The trope of revolution was very productive. Neo-classic artists like David sought to brand their art as the official art of the French Revolution, only to find themselves outflanked by the aesthetic revolution of romanticism (with Géricault and Delacroix). This in turn yielded to realism, and then to impressionism, for long thought to be subversive and a danger to morals. But of course impressionism itself seemed old-hat.
As everyone knows, France was the site of this sequence of advanced art movements, especially in the belle époque. This achievement needs to be set in context, for it unfolded in dynamic tension with the forces of tradition (represented by the Ecole des Beaux-Arts, the government supported Salons with their artistes pompiers, the Académie Française). Over against this stood the adversary culture of the avant-garde: the Salon des Indépendents, the little magazines, the minicultures of the private gatherings (such as Mallarmé’s Tuesdays) and the cabarets (Le Chat Noir was the first). In the visual arts we need only think of impressionism, symbolism, fauvism, cubism, and so forth. There was a connection with Bohemia (as documented by Murger in 1848). Today this adversarial current represents the mainstream, taught as such in countless art history classes, though at the time it was far from it. In those days educated opinion, and not only in France, assumed that the great artists were men like Bouguereau, Cabanel, Meissonier-—all now stigmatized as pompiers. Significantly, when the authorities of the Boston Public Library wanted a European artist to complement the American John Singer Sargent for their new building, they went for an established figure Puvis de Chavannes. Today most would say: who he?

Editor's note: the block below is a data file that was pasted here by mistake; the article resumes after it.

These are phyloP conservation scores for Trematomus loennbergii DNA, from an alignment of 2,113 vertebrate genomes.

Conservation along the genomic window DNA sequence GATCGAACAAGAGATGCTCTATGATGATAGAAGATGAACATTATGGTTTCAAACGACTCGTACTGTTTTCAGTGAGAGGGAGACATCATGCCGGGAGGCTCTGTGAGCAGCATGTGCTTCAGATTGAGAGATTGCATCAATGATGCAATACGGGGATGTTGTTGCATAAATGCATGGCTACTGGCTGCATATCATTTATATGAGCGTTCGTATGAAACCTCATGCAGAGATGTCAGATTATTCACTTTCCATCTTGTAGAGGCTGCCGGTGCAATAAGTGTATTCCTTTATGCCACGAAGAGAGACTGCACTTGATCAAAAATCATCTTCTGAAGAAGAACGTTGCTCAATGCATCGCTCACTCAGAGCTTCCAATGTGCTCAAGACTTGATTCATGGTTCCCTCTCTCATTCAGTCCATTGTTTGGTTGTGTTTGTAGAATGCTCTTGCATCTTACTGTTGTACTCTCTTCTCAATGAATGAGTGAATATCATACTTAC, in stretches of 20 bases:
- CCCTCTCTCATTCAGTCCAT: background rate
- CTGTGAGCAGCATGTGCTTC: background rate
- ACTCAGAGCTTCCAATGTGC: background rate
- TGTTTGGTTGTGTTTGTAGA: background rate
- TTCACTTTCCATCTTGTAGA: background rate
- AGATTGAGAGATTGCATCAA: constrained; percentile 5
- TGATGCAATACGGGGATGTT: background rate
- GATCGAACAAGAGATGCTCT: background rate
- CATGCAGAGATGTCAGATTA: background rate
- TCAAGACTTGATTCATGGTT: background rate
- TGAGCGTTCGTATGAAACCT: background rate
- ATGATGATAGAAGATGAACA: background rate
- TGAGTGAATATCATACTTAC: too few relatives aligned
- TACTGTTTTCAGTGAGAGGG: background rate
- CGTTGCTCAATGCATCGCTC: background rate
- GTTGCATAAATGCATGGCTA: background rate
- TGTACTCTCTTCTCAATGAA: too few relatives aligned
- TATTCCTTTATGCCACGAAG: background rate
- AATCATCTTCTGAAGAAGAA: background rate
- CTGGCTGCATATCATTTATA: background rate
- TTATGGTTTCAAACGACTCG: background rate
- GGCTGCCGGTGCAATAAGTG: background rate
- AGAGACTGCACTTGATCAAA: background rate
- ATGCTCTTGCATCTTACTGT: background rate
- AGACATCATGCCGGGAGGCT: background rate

Such brilliant achievements notwithstanding, outwardly there was a sense of defeat and decline and in the body politic. Catholics claimed that debacle was the inevitable result of France’s desertion of mother church. The expiatory church of Sacré Coeur atop Monmartre was the monumental expression of this belief.